By Catherine Wagley
By Channing Sargent
By L.A. Weekly critics
By Amanda Lewis
By Catherine Wagley
By Carol Cheh
By Keegan Hamilton
By Bill Raden
Ibsen’s Peer Gynt, inspired by a Norwegian folk figure, was perhaps the first slacker, an indolent son of the industrial revolution whose romantic revolt against the machine and Scandinavian conformity led him to dream big and talk bigger, but whose moral anemia unerringly led him to the path of least resistance. He also matured, we might say, into a world-class coaster, sliding through life by doing as little original thinking as possible. As Peer wanders the planet, he fathers a bastard; almost marries a troll; becomes a slave trader and an arms dealer — all while Solveig, the one noble woman in his life, patiently awaits his return to Norway.
Caliban’s angry high school grad Peter Gibbs (the son of Our Town’s Dr. Gibbs, played by Stephen Alan Carver) likewise goes forth seeking skirts and gold, but everyone around him is so unrelentingly misanthropic and mirthlessly vile that another title for the play might be Down With People. Paradoxically, for all its iconoclastic swagger, the play doesn’t challenge the audience to question any assumptions about itself. At one point Peter drifts into televangelism, which we are assumed to equate with the nadir of human activity. But why not decamp from that caricature and make Peter an evil version of someone most of us admire? (Say, a corrupt NGO aid worker or free-clinic volunteer?) Caliban also drains Ibsen’s story of its redemptive properties by making Peter’s mother, Aase (Gabby Sanalitro), a selfish harridan who wears a black PVC bra, and by changing Peer’s euthanasic lullaby at her deathbed into a throwaway moment of sputtering anger. Likewise, Peter’s late-life reunion with Solveig is skewed so that her litany of Peter’s good qualities does not reprieve him from the damnation threatened by the Button Molder (Dan Wingard).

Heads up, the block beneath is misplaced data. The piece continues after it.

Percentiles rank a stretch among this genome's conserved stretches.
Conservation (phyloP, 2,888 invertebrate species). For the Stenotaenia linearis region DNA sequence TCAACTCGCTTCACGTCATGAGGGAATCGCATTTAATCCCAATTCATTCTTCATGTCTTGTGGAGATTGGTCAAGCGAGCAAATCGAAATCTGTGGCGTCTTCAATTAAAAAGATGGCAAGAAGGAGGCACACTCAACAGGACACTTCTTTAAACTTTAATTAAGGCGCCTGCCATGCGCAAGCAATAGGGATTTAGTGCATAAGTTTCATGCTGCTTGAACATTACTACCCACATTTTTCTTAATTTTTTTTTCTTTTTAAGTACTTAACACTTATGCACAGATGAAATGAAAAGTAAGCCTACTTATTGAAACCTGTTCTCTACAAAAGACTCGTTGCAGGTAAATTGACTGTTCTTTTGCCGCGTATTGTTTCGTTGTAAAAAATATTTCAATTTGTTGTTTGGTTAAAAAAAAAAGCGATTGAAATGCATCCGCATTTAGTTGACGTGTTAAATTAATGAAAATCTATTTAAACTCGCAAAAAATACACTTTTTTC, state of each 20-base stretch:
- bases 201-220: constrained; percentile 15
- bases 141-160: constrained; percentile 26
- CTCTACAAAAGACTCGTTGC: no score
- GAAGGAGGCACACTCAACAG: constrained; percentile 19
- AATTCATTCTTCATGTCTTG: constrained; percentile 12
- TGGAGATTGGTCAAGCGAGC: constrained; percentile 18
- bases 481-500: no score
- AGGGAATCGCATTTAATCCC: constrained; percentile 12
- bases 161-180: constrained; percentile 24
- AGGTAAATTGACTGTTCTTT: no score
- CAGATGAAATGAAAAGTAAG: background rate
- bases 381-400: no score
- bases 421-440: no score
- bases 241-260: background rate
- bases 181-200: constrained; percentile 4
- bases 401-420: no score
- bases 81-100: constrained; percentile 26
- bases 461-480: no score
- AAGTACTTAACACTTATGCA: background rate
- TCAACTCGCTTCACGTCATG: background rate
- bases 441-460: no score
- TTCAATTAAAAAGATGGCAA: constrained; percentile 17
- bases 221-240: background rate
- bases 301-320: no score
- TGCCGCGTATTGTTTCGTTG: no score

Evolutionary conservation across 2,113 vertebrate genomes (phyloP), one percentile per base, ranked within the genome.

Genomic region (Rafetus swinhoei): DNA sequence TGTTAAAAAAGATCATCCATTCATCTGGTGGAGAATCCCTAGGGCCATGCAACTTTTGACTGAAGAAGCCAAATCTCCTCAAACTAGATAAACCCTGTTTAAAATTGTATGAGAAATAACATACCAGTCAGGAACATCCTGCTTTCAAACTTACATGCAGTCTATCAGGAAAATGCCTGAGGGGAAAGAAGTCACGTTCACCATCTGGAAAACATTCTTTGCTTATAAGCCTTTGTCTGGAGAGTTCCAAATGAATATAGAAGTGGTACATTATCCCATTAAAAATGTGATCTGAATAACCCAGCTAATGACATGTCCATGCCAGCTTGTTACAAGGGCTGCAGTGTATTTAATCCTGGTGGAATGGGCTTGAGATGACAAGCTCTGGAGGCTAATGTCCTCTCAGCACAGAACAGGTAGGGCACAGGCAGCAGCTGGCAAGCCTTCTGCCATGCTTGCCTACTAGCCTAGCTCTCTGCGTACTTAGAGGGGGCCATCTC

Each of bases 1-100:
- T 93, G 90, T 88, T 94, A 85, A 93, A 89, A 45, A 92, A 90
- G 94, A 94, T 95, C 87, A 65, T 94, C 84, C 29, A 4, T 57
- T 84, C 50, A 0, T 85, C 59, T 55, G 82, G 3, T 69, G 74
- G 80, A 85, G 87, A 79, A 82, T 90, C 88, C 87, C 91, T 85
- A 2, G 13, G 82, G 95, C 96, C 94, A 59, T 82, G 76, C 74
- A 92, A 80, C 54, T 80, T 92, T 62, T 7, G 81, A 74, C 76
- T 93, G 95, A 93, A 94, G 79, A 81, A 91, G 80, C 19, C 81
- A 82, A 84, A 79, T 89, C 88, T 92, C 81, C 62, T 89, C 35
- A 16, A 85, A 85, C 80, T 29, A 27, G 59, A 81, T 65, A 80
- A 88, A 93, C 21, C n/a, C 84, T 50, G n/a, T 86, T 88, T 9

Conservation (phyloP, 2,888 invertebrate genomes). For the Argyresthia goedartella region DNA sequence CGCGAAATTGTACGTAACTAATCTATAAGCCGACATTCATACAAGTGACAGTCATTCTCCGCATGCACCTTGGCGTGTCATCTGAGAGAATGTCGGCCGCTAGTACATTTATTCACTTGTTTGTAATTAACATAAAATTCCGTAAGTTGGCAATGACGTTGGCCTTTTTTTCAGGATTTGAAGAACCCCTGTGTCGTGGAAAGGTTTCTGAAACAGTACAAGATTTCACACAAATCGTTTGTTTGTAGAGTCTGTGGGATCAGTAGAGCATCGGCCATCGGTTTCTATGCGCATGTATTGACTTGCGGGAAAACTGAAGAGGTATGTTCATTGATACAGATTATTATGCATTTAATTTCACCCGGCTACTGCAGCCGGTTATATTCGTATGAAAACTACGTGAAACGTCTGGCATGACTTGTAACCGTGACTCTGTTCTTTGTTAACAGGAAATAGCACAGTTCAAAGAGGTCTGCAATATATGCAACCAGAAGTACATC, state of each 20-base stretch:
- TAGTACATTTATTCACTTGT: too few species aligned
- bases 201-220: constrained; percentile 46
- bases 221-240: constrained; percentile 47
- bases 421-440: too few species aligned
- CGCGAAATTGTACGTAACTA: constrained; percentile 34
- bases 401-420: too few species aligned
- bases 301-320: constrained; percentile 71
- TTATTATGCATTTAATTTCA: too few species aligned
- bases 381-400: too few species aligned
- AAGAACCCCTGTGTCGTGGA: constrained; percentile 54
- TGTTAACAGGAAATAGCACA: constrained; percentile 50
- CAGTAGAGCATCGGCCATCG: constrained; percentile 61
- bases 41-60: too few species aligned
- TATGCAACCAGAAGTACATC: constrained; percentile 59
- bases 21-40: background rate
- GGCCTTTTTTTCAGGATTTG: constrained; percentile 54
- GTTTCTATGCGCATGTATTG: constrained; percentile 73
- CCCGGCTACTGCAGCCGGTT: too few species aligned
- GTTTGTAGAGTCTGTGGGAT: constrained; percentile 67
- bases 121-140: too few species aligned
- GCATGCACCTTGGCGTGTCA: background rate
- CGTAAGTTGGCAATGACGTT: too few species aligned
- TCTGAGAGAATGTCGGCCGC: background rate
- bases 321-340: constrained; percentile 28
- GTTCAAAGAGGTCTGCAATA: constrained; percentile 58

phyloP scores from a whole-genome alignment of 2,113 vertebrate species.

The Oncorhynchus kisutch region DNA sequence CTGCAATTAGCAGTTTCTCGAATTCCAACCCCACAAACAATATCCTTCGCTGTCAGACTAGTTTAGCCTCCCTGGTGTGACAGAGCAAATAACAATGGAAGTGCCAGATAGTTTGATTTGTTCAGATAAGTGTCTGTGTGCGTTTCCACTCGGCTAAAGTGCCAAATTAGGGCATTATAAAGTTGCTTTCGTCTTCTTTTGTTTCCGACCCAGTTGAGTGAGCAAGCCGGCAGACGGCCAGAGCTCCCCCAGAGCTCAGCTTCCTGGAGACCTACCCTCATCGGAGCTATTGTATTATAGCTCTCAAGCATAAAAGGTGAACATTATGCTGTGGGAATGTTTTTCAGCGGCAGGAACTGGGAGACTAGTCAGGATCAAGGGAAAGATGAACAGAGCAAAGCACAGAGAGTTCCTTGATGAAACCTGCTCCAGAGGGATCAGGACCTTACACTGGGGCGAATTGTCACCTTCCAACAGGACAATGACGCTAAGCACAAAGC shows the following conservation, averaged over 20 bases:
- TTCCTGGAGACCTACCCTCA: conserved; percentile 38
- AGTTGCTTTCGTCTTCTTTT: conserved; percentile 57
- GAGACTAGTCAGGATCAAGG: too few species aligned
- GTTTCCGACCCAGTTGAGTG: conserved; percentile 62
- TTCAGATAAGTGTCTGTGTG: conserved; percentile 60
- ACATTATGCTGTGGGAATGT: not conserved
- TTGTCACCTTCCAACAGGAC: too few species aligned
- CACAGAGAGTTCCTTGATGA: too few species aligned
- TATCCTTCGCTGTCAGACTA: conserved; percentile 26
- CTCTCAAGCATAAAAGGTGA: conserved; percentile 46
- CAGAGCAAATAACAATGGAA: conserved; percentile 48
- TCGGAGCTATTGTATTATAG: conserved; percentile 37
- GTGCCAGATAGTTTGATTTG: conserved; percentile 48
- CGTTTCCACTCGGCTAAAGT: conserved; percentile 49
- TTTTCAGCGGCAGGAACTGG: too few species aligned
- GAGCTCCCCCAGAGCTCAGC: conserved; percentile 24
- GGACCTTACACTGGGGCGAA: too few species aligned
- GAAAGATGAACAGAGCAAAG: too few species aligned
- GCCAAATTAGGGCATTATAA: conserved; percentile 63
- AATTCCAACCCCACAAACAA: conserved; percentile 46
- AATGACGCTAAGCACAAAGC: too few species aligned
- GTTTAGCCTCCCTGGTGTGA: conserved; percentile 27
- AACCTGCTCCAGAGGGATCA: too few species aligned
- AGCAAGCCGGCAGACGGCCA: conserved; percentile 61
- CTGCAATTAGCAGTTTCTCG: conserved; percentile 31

In the end, however, it’s not to A Vast Wreck’s detriment that Ibsen’s play has been subverted, but that Caliban hasn’t found anything to put in the place of its poetic heart. Instead of a personal odyssey, this is merely a play that wanders down the shock corridor of teen violence, menstrual-blood art and nasty habits. What Caliban forgets is that in today’s world, the only thing that can shock is subtlety.?
FAREWELL, MISS COTTON | By KEITH JOSEF ADKINS | At the BLACK DAHLIA THEATER, 5453 W. Pico Blvd., Los Angeles | Through March 26 | (323) 525-0070
A VAST WRECK | By RICHARD CALIBAN | At THEATER OF NOTE, 1517 N. Cahuenga Blvd., Hollywood | Through March 18 | (323) 856-8611